Somatic mosaicism occurs when a fraction of cells in the body contain a variant that arose as a result of a postzygotic mutation. For every cell mitotic division in an individual’s life, one to three mutations occur; however, by using the germline [1], few of these mutations are passed on to an offspring. If a mutation arises within the first eight cell divisions of human embryonic development, it can be present in both somatic cells and in the germline. Somatic mosaicism has been described in a wide variety of genetic disorders with all modes of inheritance and has been observed across different tissues [2,3,4,5,6,7,8,9,10,11,12,13,14,15,16]. Recent studies have shown that low-level somatic mosaic variants leading to neurodevelopmental disorders, congenital heart disease, and autism are more prevalent than previously thought [17,18,19,20,21,22,23].

It has been observed in parental blood samples that low-level (< 10%) somatic mosaicism may significantly increase the risk of passing pathogenic single-nucleotide variants (SNVs) or copy number variants (CNVs) to the offspring [24]. Variants present at low levels in an individual’s cells can be challenging to detect by standard clinical techniques, e.g., chromosomal microarray analysis (CMA), exome sequencing (ES), or Sanger sequencing. Such variants are often interpreted as de novo in the affected offspring when not detected routinely in the parental samples [25]. Additionally, the majority of somatic mosaicism studies have primarily analyzed DNA extracted from whole blood samples without sampling other tissues, including germline. Of note, the levels of mosaicism may vary greatly in whole blood as a result of somatic clonal expansion, especially in subjects with advanced age [26]. Furthermore, recent work has shown that blood cell lineages branch off from other cell lineages early in embryogenesis and that certain bottlenecks in embryonic development lead to heterogeneity in genetic mosaicism in different regions of the brain [27, 28]. Thus, it has been suggested that somatic mosaicism may not be measured in the most accurate fashion through sampling whole blood samples.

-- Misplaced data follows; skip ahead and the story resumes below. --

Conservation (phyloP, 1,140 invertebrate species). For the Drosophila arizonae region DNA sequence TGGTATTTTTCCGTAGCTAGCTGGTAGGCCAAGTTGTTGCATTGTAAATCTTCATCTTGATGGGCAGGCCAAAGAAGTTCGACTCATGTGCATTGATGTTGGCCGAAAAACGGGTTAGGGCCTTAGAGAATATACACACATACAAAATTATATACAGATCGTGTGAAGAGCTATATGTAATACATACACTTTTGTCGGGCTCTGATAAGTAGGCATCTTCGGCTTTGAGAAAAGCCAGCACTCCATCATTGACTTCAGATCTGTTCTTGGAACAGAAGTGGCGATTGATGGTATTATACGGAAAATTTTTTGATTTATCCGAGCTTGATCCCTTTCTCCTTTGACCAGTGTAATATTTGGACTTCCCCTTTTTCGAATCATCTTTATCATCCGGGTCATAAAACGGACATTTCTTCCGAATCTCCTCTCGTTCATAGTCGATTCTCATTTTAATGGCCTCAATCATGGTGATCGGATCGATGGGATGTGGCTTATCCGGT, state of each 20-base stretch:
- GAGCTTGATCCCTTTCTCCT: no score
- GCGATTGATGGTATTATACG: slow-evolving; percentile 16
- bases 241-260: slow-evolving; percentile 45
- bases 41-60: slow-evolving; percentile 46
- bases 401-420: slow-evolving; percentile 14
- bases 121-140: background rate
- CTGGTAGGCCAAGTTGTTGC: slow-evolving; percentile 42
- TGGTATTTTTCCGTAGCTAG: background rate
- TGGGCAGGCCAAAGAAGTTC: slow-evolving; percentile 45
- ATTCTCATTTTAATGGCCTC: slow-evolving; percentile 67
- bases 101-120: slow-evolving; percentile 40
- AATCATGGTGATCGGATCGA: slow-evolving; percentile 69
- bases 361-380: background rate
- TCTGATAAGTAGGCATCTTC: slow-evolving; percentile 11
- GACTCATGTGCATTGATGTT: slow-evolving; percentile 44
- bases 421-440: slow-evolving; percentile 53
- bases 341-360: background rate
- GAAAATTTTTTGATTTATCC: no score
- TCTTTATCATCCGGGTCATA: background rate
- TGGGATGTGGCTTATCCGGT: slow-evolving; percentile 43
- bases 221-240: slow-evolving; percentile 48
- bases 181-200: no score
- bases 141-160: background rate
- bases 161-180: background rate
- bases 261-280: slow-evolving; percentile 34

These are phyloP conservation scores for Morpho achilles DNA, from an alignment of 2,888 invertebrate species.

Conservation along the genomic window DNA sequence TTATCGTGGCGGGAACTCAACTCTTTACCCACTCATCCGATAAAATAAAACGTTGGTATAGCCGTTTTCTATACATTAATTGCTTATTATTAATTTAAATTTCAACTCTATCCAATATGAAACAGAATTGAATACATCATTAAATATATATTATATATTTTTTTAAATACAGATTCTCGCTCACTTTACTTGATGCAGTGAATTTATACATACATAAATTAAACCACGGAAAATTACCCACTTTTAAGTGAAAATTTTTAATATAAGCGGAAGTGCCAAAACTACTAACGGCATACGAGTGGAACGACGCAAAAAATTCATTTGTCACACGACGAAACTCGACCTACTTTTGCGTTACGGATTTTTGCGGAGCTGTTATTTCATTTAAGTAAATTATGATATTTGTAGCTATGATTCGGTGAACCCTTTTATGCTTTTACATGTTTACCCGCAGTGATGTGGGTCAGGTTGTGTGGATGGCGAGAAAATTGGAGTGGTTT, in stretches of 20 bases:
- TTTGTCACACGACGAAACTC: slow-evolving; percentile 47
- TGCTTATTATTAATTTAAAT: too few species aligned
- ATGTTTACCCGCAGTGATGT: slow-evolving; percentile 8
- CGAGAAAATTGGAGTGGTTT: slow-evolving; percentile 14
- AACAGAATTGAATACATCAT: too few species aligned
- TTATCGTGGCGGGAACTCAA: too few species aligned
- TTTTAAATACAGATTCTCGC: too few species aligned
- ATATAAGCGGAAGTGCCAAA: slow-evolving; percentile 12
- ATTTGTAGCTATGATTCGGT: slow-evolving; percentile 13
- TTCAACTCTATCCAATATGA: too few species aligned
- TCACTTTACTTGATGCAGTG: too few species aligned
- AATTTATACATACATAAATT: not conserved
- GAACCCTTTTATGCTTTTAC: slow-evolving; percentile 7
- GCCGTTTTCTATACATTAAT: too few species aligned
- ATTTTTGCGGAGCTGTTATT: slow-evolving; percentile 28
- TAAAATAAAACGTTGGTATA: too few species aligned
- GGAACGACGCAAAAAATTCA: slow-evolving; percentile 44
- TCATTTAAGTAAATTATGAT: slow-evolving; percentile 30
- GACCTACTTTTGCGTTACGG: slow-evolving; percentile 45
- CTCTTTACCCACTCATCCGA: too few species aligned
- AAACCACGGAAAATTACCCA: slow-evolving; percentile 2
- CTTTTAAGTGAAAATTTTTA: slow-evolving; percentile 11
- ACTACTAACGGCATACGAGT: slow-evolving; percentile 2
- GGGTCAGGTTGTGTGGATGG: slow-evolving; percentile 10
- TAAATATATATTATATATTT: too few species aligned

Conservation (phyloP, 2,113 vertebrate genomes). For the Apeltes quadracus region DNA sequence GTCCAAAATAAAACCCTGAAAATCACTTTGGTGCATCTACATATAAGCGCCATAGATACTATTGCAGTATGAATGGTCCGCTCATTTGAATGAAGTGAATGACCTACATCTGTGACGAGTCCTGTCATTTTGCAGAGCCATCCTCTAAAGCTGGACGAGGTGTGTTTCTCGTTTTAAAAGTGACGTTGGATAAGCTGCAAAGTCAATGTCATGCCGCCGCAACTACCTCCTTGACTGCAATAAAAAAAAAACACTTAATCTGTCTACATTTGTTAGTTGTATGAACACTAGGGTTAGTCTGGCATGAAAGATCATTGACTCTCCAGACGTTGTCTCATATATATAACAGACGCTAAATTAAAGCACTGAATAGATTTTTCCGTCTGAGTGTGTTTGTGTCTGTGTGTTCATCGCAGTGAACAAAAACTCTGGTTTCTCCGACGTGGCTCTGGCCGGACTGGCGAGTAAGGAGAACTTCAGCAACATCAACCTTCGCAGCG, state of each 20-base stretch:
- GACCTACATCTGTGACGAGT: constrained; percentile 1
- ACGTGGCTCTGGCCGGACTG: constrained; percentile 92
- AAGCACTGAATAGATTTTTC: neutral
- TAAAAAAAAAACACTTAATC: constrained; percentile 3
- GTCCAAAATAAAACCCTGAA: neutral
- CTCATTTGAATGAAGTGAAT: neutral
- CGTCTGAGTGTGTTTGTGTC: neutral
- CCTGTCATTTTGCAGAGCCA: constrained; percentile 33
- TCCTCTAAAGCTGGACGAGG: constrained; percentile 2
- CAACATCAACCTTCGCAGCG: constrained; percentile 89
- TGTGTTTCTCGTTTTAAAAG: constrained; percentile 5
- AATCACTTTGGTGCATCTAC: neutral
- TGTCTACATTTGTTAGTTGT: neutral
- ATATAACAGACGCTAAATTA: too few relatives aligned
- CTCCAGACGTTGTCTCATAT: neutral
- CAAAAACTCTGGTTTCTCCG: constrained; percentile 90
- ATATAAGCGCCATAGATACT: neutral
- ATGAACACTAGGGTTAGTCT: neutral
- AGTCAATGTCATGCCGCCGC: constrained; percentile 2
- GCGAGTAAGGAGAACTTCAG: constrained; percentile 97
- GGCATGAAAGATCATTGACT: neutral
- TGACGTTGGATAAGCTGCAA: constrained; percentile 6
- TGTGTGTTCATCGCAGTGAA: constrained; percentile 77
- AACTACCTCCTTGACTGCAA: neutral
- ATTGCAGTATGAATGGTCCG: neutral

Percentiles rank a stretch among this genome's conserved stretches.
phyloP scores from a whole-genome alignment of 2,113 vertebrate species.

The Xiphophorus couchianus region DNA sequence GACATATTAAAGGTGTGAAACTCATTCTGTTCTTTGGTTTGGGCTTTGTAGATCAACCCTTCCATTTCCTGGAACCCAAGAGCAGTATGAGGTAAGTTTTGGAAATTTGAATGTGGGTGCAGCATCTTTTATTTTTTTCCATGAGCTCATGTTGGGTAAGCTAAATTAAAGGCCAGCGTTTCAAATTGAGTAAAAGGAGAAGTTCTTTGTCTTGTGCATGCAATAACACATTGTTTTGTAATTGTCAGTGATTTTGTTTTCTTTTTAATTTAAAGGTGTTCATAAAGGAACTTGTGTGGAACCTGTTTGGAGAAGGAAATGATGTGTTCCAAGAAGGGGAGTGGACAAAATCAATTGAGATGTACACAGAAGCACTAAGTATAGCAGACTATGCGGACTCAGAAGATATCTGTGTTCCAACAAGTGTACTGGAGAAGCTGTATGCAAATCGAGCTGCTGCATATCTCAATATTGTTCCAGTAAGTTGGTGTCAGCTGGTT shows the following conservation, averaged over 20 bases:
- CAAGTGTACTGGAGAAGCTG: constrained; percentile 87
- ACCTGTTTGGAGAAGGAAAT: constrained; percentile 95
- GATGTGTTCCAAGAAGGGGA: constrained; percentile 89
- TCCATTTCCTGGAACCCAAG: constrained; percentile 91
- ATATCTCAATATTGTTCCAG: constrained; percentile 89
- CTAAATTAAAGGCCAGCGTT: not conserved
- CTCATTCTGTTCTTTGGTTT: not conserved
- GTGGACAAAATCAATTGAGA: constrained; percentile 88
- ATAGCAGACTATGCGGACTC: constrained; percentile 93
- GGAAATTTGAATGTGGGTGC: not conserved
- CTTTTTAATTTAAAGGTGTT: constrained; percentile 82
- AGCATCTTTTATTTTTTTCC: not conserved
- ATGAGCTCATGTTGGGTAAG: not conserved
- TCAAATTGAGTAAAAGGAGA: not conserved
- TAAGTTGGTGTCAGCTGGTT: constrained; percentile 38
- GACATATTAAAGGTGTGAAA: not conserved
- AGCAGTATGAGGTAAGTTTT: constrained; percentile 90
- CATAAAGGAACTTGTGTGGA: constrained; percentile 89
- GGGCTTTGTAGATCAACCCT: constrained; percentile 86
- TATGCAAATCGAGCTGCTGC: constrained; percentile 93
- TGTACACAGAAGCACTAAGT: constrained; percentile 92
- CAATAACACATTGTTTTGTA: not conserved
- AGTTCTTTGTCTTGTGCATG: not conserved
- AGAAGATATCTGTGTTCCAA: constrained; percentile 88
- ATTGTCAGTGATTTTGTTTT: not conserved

Recently, we have shown that variant allele fraction (VAF) in non-blood tissues such as the hair follicles, fibroblast, sputum, and buccal cells had higher VAF values than those in whole blood samples [29]. However, the number of analyzed samples was too low for statistical significance.

Here, we have queried the ES database at Baylor Genetics (BG) clinical genetics laboratory to identify parental low-level somatic mosaicism for clinically relevant single-nucleotide variants and small indels. ES data represent a highly enriched subset of clinically relevant variants that cause Mendelian disorders [30]. Sensitive molecular techniques were utilized to assess VAFs across different tissues in parents whose children have heterozygous or hemizygous clinically relevant SNVs or indels. The variation in VAFs across different somatic tissues and the difference between molecular techniques are discussed.

Material and methods

Sample collection

From each of the ten parents enrolled in the study, peripheral blood in EDTA tubes, buccal swab, urine, saliva, hair, and nail samples were collected (Additional file 1: Table S1). At home, blood draws and sample collection and shipping were provided by ExamOne (Quest Diagnostics, Secaucus, NJ).

In silico analyses

A custom bioinformatics script described by Gambin et al. [29] was used to index the ES database at BG laboratories to select trios (DNA extracted from peripheral blood) where the proband had an apparent de novo and clinically relevant heterozygous or hemizygous SNV or small indel (Fig. 1). To select candidates variant calls in probands, erroneously called as heterozygous with a VAF > 70% and < 30% and variants with ES read depth coverage below 20X were excluded. Criteria for candidate variants also included a MAF below 0.01% in GnomAD (v2.1) and < 0.015% in the Baylor Hopkins Center for Mendelian Genomics (BHCMG) dataset. Variants located in repetitive and pseudogene genomic regions were filtered out. The analyses of the pileup data were performed using Samtools version 1.13 [31].

Fig. 1
figure 1

Filtering for mosaic variants using a bioinformatics pipeline. VCF files were analyzed to find variants that were heterozygous in probands. Variants that were called as heterozygous with a VAF < 30% or above 70% were eliminated. Variants with a read coverage below 20 × were excluded. It was also required that variants had a MAF < 0.01% in GnomAD and < 0.015% in the BHCMG dataset and were not located in repetitive gene regions or pseudogenes. Variants with VAF below 10% mosaic were not called using standard mosaic variant calling pipelines